Sharecare and Boston University School of Public Health launch Community Well-Being Index, significantly expand and evolve 10 years of measurement and analysis
Next-generation Community Well-Being Index state rankings place Hawaii in top spot while Mississippi comes in 50th
News Release from ShareCare, Aug 31, 2020
ATLANTA and BOSTON – August 31, 2020 – Sharecare, the digital health company that helps people manage all their health in one place through its comprehensive and data-driven virtual heath platform, and the Boston University School of Public Health (SPH), one of the nation’s leading academic institutions, today released their next-generation Community Well-Being Index (CWBI) state rankings report, evolving 10 years of well-being measurement via the integration of key social determinants of health data. Collectively, the multi-dimensional layering and analysis Sharecare formulated for the CWBI in collaboration with SPH and its Biostatistics and Epidemiology Data Analytics Center (BEDAC) has resulted in the most expansive, diversified, and dynamic well-being index in the industry.
“Through CWBI, we have developed a unique and deeper understanding of America’s most pressing health challenges at a hyperlocal level and further contextualized the critical impact that environment has on one’s access to health resources, readiness to change and overall health risk,” said Jeff Arnold, founder and CEO of Sharecare. “While this first report is focused more specifically on 2019 state rankings, over the last six months, in particular, we have also examined the well-being impact that critical external forces – such as COVID-19 and racism – are having on our country. By tapping into the power of our action-oriented data and collaborative partnerships to deliver personalized interventions through the Sharecare platform, we can make virtual health a reality, empowering each American to improve their well-being and ultimately inspiring a collective movement to heal our country.”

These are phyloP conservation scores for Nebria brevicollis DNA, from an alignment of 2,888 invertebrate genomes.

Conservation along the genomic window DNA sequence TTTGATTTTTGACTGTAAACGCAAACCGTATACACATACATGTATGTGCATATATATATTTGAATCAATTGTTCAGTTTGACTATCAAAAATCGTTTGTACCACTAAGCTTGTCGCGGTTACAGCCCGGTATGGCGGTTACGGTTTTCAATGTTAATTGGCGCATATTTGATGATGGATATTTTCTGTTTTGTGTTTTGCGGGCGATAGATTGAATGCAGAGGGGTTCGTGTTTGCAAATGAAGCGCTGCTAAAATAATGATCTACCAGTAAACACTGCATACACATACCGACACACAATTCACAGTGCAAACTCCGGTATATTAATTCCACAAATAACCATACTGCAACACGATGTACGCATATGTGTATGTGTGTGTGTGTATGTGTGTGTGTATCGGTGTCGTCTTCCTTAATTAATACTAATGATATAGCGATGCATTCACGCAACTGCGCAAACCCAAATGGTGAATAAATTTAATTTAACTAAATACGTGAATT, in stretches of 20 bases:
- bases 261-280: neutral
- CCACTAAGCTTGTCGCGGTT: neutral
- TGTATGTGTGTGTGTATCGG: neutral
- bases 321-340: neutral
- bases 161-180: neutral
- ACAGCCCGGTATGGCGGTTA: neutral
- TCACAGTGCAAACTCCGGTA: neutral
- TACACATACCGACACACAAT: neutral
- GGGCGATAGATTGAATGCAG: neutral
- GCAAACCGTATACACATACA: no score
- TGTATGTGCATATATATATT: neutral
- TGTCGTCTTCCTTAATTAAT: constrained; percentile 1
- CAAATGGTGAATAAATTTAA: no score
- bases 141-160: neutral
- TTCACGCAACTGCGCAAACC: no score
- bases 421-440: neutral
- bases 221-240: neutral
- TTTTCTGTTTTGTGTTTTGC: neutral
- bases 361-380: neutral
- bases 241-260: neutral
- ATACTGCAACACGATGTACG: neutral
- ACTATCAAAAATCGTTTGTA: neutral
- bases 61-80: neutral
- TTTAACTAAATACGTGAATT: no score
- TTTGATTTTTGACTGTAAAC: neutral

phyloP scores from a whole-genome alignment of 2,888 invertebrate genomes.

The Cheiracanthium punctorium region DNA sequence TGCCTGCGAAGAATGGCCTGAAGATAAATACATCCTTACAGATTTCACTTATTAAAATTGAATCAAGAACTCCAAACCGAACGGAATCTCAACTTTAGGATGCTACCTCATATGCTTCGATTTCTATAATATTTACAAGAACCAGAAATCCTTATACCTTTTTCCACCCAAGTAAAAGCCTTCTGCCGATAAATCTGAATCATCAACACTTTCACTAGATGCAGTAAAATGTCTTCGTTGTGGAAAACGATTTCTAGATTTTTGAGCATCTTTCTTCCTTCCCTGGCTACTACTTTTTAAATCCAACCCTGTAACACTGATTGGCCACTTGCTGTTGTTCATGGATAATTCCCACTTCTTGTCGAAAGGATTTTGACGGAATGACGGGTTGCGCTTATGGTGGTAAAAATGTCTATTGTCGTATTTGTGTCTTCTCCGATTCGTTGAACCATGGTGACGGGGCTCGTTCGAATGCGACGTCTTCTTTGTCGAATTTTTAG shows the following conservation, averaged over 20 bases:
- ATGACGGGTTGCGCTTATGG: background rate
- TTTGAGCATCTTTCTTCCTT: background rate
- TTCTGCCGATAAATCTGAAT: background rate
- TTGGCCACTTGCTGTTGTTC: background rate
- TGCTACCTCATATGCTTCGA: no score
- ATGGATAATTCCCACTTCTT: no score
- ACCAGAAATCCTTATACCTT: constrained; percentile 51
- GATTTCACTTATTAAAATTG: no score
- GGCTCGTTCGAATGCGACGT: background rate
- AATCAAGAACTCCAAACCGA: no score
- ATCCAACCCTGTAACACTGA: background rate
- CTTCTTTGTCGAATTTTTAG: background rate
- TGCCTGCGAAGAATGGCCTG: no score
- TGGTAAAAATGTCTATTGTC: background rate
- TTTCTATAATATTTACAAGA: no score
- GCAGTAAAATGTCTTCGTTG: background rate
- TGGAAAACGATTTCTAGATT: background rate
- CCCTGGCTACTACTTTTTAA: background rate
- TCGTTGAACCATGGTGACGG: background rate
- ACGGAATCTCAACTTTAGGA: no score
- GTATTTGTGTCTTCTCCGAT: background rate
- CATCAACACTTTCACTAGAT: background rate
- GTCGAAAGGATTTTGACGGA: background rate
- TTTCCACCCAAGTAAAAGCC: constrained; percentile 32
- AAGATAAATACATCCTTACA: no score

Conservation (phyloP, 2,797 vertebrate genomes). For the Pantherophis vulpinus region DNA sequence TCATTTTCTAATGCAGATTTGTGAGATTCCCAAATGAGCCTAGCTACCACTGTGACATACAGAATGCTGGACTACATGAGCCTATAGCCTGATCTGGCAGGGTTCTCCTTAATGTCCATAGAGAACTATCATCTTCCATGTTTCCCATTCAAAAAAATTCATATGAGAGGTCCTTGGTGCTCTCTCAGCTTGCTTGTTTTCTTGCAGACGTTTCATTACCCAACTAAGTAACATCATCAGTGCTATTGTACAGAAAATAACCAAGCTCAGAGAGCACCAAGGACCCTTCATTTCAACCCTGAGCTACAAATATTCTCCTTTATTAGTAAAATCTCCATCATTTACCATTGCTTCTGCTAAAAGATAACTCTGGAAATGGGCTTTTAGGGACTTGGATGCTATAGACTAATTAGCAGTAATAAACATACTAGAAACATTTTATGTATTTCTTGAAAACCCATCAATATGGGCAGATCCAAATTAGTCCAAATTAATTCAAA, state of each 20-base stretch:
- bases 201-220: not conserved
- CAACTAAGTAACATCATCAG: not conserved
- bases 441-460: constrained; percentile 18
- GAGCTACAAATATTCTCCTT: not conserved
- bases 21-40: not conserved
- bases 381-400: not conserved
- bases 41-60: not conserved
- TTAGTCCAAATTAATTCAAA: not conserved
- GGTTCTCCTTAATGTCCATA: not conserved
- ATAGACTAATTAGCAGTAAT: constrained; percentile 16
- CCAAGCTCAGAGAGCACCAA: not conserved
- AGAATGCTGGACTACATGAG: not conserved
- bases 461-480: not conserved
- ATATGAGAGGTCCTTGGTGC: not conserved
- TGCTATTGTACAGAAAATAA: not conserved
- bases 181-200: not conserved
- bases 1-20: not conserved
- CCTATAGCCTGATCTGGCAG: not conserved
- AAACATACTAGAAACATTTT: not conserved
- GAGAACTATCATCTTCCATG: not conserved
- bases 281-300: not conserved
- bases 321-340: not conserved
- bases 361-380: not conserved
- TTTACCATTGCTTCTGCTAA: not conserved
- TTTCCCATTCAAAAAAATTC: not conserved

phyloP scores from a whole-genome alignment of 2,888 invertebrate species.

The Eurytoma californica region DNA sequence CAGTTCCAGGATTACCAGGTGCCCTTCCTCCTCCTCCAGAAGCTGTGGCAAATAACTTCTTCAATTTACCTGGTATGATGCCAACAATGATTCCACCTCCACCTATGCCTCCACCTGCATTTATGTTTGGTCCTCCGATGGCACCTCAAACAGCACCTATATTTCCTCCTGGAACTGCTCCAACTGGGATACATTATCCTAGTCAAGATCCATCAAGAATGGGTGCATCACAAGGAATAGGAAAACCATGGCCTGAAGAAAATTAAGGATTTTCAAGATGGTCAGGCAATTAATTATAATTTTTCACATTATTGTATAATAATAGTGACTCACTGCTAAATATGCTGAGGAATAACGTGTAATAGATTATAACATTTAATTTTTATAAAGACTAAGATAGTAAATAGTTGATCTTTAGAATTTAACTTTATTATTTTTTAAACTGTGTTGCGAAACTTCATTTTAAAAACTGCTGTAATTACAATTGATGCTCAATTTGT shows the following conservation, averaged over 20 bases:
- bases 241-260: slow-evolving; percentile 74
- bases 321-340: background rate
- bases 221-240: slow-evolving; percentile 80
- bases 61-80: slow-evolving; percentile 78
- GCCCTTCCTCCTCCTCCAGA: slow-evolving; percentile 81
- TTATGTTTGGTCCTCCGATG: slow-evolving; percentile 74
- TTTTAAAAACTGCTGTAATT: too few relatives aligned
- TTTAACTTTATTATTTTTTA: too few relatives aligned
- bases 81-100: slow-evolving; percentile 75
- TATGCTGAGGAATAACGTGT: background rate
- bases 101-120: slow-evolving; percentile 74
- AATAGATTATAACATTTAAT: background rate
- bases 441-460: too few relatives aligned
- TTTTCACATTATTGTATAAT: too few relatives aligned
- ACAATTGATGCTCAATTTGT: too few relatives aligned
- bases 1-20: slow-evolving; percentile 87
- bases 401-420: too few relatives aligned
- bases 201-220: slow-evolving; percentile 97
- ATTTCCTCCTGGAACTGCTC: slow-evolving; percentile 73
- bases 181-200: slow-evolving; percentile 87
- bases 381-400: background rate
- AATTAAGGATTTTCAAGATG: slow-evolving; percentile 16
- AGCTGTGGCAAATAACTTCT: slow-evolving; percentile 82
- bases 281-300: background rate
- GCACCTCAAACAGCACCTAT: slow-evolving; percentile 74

Since 2008, Sharecare has measured well-being through its innovative Well-Being Index (WBI) – for which over 3 million surveys have been completed to date – by analyzing both physical and non-physical individual risk factors across the following five health domains:
Purpose: Liking what you do each day and being motivated to achieve your goals
Social: Having supportive relationships and love in your life
Financial: Managing your economic life to increase financial security and reduce stress
Community: Liking where you live, feeling safe and having pride in your community
Physical: Having good health and enough energy to get things done daily
In an effort to significantly expand on the datasets and metrics that most health indices track, the CWBI combines Sharecare’s original index with a new Social Determinants of Health Index (SDOHi), which measures additional risk factors across five interrelated domains pertaining to one’s environment:
Healthcare access: Concentration of MDs, OBGYNs, and pediatric specialists per 1,000 residents
Food access: Presence of grocery stores within one mile of underserved populations, including Black individuals, children, and seniors
Resource access: Quantity of libraries and religious institutions per 10,000 residents, employment rates for people over 65, and presence of grocery stores within 20 miles
Housing & transportation: Home values, ratio of home value to income, and public transit use